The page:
• Exercising on a consistent basis

Other effective ways to stabilize your sleep include: 

  • Going to bed and getting up at the same time every day
  • Keeping your room dark, quiet, not too hot, and not too cold
  • Eating small meals before bed and skipping alcohol in the evening

Other strategies can work, too.  Take Melissa Wolak, a therapeutic coach and clinical speech language cognitive therapist in Boulder, CO. The 50-year-old said she’s had trouble falling asleep since childhood. Then, “I opened myself to the possibility of my sleep changing,” she said. “I created nighttime rituals – journaling to clear my thoughts and express gratitude, tea, and dim lights. I also tried gentle yoga and meditation. I found acupuncture and magnesium helpful, too. All of these things helped rewire my brain and body to relax.  The quality of my sleep has significantly improved.”

Don’t Be a Sleep Perfectionist 

It’s important not to get hung up on an “absolute” number of hours you need to rest. 

“Quality sleep is not the same as perfect sleep, and even for the world’s best sleepers, there’s no such thing as perfect sleep,” said Silverman. “Quality sleep is typically defined as being able to fall asleep within 30 minutes and experiencing up to 30 minutes’ time awake during the night. Quality sleep also means waking up feeling well-rested and ready to tackle your day feeling your best. It’s normal to experience several wake-ups during the night. Waking up is normal, as long as you can fall back to sleep quickly.”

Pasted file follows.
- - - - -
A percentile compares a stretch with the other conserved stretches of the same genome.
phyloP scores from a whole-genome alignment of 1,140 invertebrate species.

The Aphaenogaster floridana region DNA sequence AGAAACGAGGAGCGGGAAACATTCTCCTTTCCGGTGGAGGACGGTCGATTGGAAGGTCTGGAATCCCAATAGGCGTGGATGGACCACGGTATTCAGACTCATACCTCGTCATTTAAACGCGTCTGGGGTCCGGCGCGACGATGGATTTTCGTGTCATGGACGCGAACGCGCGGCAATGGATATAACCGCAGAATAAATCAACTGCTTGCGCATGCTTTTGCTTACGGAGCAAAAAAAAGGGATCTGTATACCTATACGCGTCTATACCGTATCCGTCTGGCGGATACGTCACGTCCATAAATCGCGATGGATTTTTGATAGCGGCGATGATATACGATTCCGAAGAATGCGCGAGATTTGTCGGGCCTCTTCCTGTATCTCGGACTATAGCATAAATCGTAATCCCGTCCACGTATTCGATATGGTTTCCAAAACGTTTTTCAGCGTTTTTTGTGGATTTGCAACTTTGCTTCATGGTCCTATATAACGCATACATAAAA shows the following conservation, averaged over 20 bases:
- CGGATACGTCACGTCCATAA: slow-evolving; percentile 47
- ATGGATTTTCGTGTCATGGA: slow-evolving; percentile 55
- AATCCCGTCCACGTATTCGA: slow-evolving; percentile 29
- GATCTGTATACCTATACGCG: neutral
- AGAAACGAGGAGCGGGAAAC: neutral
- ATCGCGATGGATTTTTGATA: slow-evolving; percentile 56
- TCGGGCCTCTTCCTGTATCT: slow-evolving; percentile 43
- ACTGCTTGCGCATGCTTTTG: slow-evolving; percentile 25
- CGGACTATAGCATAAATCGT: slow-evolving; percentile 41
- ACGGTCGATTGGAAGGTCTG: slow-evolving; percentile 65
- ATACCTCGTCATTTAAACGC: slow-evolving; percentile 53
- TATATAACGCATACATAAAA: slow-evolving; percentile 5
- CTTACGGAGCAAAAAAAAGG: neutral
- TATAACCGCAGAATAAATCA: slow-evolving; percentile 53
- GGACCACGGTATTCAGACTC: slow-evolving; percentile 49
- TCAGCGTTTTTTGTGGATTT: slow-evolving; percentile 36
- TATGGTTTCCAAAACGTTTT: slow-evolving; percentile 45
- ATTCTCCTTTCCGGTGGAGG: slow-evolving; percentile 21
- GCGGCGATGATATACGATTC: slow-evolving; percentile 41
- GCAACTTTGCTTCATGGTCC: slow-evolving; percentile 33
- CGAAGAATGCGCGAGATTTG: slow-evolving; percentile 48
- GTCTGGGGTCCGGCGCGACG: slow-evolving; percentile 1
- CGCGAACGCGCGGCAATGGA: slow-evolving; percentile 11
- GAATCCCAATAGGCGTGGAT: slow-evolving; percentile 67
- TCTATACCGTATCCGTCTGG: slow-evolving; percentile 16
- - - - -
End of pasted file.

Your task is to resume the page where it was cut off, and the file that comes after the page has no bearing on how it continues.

It’s also important not to focus so much on your sleep issues that you get even less sleep. 

“Increased awareness of sleep issues can lead to stress, creating a potential cycle of poor sleep and heightened stress levels,” said Lee. “It’s crucial to manage stress associated with poor sleep.” 

In a nutshell, remind yourself that it’s not a big deal if you have trouble sleeping every so often. 

“However, if sleep problems occur three or more times a week and interfere with your daily life, seek medical advice,” Lee said.

Cut the Junk Food 

A study from Uppsala University in Sweden found that healthy people who ate junk food had worse restorative deep sleep than those who ate healthy foods.  Even when these study participants ate healthy foods the next day, their deep sleep continued to be less beneficial to their bodies and brains for a second night. Fill your dinner plate with healthy protein, carbs, veggies, and fruit every night instead of greasy food or sugary desserts. 

Catch Up on Sleep the Right Way 

Instead of sleeping longer on the weekends, move your bedtime up an hour at night to reset your system. Also, if you must nap occasionally, do it strategically. According to the Sleep Foundation, a 20- to 30-minute nap is the perfect length to refresh you because you won’t move into a deep sleep stage and wake up groggy. 

Consider This Form of Therapy 

For some people, adopting good habits still doesn’t result in a good night’s sleep. If that’s the case, “I typically recommend working with a sleep medicine specialist who is trained in cognitive behavior therapy for insomnia (CBT-I), the first-line treatment approach for chronic insomnia in adults,” said Silverman. “It may also be helpful to consider a sleep study to rule out any underlying physical causes of poor sleep, such as snoring, sleep-disordered breathing, or sleep apnea.” 

There’s no need to struggle alone. Talk to your doctor about treatment options that are right for you and get the rest you deserve.